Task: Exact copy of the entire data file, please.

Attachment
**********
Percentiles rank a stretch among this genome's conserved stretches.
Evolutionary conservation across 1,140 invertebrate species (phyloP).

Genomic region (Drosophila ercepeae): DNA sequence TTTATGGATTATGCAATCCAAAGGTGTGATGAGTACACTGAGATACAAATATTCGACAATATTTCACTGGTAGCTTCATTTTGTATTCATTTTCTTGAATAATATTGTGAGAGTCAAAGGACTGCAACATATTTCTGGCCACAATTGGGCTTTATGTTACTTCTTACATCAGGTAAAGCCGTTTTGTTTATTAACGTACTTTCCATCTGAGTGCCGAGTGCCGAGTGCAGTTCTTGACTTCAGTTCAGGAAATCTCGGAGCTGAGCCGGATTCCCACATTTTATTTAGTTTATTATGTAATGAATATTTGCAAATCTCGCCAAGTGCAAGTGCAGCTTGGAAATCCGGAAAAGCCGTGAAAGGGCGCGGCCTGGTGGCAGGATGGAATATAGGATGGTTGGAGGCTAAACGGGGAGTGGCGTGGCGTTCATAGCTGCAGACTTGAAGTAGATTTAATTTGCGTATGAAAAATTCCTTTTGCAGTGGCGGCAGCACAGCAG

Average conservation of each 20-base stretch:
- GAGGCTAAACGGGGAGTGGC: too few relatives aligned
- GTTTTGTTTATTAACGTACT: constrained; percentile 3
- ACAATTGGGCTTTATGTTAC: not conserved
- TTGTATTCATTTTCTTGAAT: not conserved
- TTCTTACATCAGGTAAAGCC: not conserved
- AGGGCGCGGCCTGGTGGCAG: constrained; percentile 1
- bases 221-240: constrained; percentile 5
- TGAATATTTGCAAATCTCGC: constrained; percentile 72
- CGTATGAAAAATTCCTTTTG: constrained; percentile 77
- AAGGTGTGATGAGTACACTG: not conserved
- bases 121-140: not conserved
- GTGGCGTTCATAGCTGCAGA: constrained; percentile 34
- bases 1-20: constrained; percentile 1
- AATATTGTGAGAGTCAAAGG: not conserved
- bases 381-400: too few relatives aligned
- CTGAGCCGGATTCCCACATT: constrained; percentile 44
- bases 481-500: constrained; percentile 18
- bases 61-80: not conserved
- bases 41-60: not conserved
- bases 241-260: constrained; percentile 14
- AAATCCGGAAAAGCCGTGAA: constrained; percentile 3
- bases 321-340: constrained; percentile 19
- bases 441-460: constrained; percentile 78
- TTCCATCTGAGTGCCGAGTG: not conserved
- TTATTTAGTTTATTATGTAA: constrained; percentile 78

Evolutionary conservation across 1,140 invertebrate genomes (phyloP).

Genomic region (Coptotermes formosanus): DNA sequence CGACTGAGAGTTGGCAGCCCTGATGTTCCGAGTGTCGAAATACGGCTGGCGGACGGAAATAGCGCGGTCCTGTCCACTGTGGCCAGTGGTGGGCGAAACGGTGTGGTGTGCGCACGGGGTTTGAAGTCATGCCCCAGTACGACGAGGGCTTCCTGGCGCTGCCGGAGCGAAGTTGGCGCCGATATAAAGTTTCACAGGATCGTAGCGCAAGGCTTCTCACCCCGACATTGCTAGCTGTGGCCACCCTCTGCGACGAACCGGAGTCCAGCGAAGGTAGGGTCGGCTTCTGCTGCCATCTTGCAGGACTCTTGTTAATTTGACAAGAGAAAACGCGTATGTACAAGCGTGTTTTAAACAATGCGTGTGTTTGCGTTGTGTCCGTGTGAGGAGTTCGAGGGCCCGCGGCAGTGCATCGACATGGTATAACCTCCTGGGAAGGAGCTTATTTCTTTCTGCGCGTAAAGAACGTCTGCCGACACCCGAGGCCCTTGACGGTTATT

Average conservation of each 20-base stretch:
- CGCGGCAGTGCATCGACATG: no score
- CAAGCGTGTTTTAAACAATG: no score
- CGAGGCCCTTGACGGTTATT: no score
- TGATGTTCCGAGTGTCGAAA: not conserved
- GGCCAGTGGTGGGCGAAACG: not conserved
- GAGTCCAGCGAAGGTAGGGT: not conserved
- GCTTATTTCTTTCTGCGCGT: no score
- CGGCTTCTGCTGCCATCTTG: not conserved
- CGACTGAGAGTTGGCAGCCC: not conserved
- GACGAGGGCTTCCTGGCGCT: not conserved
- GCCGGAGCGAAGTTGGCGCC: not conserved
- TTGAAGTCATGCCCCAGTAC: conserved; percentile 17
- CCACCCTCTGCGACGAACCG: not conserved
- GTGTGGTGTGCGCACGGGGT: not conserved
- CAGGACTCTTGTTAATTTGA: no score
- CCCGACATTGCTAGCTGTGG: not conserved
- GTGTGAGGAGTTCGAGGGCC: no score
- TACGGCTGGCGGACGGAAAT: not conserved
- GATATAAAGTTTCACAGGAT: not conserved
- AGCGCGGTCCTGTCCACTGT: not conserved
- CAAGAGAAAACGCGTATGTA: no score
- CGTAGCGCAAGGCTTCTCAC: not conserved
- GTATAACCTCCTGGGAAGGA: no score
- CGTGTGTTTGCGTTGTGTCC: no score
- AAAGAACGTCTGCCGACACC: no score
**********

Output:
Percentiles rank a stretch among this genome's conserved stretches.
Evolutionary conservation across 1,140 invertebrate species (phyloP).

Genomic region (Drosophila ercepeae): DNA sequence TTTATGGATTATGCAATCCAAAGGTGTGATGAGTACACTGAGATACAAATATTCGACAATATTTCACTGGTAGCTTCATTTTGTATTCATTTTCTTGAATAATATTGTGAGAGTCAAAGGACTGCAACATATTTCTGGCCACAATTGGGCTTTATGTTACTTCTTACATCAGGTAAAGCCGTTTTGTTTATTAACGTACTTTCCATCTGAGTGCCGAGTGCCGAGTGCAGTTCTTGACTTCAGTTCAGGAAATCTCGGAGCTGAGCCGGATTCCCACATTTTATTTAGTTTATTATGTAATGAATATTTGCAAATCTCGCCAAGTGCAAGTGCAGCTTGGAAATCCGGAAAAGCCGTGAAAGGGCGCGGCCTGGTGGCAGGATGGAATATAGGATGGTTGGAGGCTAAACGGGGAGTGGCGTGGCGTTCATAGCTGCAGACTTGAAGTAGATTTAATTTGCGTATGAAAAATTCCTTTTGCAGTGGCGGCAGCACAGCAG

Average conservation of each 20-base stretch:
- GAGGCTAAACGGGGAGTGGC: too few relatives aligned
- GTTTTGTTTATTAACGTACT: constrained; percentile 3
- ACAATTGGGCTTTATGTTAC: not conserved
- TTGTATTCATTTTCTTGAAT: not conserved
- TTCTTACATCAGGTAAAGCC: not conserved
- AGGGCGCGGCCTGGTGGCAG: constrained; percentile 1
- bases 221-240: constrained; percentile 5
- TGAATATTTGCAAATCTCGC: constrained; percentile 72
- CGTATGAAAAATTCCTTTTG: constrained; percentile 77
- AAGGTGTGATGAGTACACTG: not conserved
- bases 121-140: not conserved
- GTGGCGTTCATAGCTGCAGA: constrained; percentile 34
- bases 1-20: constrained; percentile 1
- AATATTGTGAGAGTCAAAGG: not conserved
- bases 381-400: too few relatives aligned
- CTGAGCCGGATTCCCACATT: constrained; percentile 44
- bases 481-500: constrained; percentile 18
- bases 61-80: not conserved
- bases 41-60: not conserved
- bases 241-260: constrained; percentile 14
- AAATCCGGAAAAGCCGTGAA: constrained; percentile 3
- bases 321-340: constrained; percentile 19
- bases 441-460: constrained; percentile 78
- TTCCATCTGAGTGCCGAGTG: not conserved
- TTATTTAGTTTATTATGTAA: constrained; percentile 78

Evolutionary conservation across 1,140 invertebrate genomes (phyloP).

Genomic region (Coptotermes formosanus): DNA sequence CGACTGAGAGTTGGCAGCCCTGATGTTCCGAGTGTCGAAATACGGCTGGCGGACGGAAATAGCGCGGTCCTGTCCACTGTGGCCAGTGGTGGGCGAAACGGTGTGGTGTGCGCACGGGGTTTGAAGTCATGCCCCAGTACGACGAGGGCTTCCTGGCGCTGCCGGAGCGAAGTTGGCGCCGATATAAAGTTTCACAGGATCGTAGCGCAAGGCTTCTCACCCCGACATTGCTAGCTGTGGCCACCCTCTGCGACGAACCGGAGTCCAGCGAAGGTAGGGTCGGCTTCTGCTGCCATCTTGCAGGACTCTTGTTAATTTGACAAGAGAAAACGCGTATGTACAAGCGTGTTTTAAACAATGCGTGTGTTTGCGTTGTGTCCGTGTGAGGAGTTCGAGGGCCCGCGGCAGTGCATCGACATGGTATAACCTCCTGGGAAGGAGCTTATTTCTTTCTGCGCGTAAAGAACGTCTGCCGACACCCGAGGCCCTTGACGGTTATT

Average conservation of each 20-base stretch:
- CGCGGCAGTGCATCGACATG: no score
- CAAGCGTGTTTTAAACAATG: no score
- CGAGGCCCTTGACGGTTATT: no score
- TGATGTTCCGAGTGTCGAAA: not conserved
- GGCCAGTGGTGGGCGAAACG: not conserved
- GAGTCCAGCGAAGGTAGGGT: not conserved
- GCTTATTTCTTTCTGCGCGT: no score
- CGGCTTCTGCTGCCATCTTG: not conserved
- CGACTGAGAGTTGGCAGCCC: not conserved
- GACGAGGGCTTCCTGGCGCT: not conserved
- GCCGGAGCGAAGTTGGCGCC: not conserved
- TTGAAGTCATGCCCCAGTAC: conserved; percentile 17
- CCACCCTCTGCGACGAACCG: not conserved
- GTGTGGTGTGCGCACGGGGT: not conserved
- CAGGACTCTTGTTAATTTGA: no score
- CCCGACATTGCTAGCTGTGG: not conserved
- GTGTGAGGAGTTCGAGGGCC: no score
- TACGGCTGGCGGACGGAAAT: not conserved
- GATATAAAGTTTCACAGGAT: not conserved
- AGCGCGGTCCTGTCCACTGT: not conserved
- CAAGAGAAAACGCGTATGTA: no score
- CGTAGCGCAAGGCTTCTCAC: not conserved
- GTATAACCTCCTGGGAAGGA: no score
- CGTGTGTTTGCGTTGTGTCC: no score
- AAAGAACGTCTGCCGACACC: no score